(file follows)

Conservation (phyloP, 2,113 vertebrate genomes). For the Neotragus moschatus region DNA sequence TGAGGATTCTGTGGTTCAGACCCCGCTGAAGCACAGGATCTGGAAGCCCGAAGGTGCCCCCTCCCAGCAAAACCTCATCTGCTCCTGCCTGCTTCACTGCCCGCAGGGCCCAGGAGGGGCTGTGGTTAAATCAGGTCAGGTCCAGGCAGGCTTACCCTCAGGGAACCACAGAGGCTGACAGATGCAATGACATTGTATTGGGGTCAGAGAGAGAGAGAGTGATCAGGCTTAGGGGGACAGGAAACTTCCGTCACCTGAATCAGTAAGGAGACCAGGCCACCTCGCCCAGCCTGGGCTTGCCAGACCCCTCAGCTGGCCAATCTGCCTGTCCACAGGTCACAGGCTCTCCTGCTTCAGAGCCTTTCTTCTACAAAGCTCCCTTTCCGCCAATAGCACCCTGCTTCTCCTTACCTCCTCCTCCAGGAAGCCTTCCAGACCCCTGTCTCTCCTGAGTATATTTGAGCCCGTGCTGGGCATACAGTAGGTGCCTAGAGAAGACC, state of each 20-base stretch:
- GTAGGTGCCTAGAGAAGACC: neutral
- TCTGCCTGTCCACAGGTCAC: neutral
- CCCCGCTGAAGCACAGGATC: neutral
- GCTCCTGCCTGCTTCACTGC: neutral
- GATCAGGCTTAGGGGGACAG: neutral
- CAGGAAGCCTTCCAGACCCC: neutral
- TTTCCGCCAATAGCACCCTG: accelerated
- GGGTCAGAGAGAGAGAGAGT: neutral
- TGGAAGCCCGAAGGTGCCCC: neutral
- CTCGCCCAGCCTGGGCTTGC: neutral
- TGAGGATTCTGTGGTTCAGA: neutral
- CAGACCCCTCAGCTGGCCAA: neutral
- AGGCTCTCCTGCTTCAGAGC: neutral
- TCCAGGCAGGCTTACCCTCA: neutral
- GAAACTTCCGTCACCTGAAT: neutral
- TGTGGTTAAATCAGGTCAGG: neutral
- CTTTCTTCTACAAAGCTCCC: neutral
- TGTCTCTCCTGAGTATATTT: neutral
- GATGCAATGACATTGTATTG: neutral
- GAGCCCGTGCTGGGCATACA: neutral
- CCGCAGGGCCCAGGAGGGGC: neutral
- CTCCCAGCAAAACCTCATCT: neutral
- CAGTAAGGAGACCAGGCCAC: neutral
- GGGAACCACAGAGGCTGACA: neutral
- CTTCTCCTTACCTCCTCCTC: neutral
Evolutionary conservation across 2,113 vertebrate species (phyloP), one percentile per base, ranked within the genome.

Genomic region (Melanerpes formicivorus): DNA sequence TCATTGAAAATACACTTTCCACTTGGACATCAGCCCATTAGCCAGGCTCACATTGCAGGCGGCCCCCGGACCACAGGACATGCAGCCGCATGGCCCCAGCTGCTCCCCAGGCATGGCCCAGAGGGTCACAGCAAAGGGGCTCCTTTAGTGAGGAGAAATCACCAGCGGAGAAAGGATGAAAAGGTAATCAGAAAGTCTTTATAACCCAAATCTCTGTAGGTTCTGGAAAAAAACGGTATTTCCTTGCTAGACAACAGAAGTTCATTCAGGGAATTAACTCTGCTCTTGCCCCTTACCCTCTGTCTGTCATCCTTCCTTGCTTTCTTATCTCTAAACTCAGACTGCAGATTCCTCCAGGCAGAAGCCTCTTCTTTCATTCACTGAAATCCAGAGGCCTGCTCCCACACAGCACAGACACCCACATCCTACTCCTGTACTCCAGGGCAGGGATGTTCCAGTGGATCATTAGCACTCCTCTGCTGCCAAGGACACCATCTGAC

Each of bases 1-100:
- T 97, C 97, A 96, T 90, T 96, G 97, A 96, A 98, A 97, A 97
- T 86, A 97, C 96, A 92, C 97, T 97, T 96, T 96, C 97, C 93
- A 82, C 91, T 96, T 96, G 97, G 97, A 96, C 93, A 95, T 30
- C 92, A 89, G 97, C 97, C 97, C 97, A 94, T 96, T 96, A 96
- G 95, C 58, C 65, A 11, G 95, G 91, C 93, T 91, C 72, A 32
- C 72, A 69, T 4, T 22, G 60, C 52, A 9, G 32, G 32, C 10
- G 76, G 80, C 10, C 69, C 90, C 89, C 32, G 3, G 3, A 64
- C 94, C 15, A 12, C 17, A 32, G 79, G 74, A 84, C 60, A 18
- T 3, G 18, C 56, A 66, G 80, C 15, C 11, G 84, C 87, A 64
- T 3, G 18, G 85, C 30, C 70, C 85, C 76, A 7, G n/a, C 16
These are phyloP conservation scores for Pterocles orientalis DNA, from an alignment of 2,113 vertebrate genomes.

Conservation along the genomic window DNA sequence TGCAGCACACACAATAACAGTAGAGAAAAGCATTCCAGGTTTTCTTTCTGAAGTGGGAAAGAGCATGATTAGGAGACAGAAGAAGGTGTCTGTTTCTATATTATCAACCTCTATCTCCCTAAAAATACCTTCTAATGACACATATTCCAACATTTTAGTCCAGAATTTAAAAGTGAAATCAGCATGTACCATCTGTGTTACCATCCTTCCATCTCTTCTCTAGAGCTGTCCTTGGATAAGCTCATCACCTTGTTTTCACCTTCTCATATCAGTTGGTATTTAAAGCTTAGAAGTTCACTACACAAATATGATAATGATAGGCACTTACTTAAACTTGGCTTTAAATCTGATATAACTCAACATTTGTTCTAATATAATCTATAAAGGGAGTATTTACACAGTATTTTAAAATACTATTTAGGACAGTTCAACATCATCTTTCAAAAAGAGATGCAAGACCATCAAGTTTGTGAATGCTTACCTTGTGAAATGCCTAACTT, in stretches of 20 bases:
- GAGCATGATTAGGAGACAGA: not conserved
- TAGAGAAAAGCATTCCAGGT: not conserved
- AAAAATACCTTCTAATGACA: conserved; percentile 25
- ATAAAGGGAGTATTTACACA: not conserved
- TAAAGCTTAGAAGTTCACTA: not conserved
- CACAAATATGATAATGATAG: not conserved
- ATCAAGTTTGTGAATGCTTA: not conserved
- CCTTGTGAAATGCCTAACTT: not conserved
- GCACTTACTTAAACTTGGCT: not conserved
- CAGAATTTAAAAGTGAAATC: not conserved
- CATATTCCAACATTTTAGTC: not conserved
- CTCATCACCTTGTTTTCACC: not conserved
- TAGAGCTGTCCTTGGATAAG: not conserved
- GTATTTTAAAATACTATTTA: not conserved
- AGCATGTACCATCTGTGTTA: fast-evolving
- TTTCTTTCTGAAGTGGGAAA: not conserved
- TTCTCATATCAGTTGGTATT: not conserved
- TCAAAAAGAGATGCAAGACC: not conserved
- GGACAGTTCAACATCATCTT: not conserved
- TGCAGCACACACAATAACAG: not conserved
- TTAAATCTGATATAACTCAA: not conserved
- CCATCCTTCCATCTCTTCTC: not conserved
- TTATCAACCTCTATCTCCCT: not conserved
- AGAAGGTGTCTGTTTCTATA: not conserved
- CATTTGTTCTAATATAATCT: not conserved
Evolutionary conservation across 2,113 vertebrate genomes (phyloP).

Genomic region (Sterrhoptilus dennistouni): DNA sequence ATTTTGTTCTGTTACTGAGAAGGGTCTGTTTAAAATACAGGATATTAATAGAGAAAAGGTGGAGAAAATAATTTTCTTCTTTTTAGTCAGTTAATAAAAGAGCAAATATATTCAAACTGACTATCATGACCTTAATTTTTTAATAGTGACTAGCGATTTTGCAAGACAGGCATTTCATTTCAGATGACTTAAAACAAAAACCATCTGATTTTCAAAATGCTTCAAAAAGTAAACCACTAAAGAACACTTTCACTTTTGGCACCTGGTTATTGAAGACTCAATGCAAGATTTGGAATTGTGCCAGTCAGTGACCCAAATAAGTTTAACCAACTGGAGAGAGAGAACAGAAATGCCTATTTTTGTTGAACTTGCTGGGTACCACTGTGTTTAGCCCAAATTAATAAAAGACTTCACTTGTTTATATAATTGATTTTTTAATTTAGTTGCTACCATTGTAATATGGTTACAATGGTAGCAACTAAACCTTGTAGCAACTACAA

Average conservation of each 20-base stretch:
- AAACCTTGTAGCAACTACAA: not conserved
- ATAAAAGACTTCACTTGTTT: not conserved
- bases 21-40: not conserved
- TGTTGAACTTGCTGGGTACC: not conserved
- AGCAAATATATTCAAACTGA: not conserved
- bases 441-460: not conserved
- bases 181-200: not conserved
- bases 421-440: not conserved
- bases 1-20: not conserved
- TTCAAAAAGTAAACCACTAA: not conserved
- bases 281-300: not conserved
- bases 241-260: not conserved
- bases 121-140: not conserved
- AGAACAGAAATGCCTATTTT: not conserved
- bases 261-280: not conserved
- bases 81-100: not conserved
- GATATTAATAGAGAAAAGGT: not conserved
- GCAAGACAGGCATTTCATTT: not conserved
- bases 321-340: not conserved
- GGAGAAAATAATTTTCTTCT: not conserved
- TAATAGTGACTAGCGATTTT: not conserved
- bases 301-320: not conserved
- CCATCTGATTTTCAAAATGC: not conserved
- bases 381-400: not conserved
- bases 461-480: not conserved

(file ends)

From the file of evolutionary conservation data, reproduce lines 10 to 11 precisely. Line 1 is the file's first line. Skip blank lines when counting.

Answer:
- TGGAAGCCCGAAGGTGCCCC: neutral
- CTCGCCCAGCCTGGGCTTGC: neutral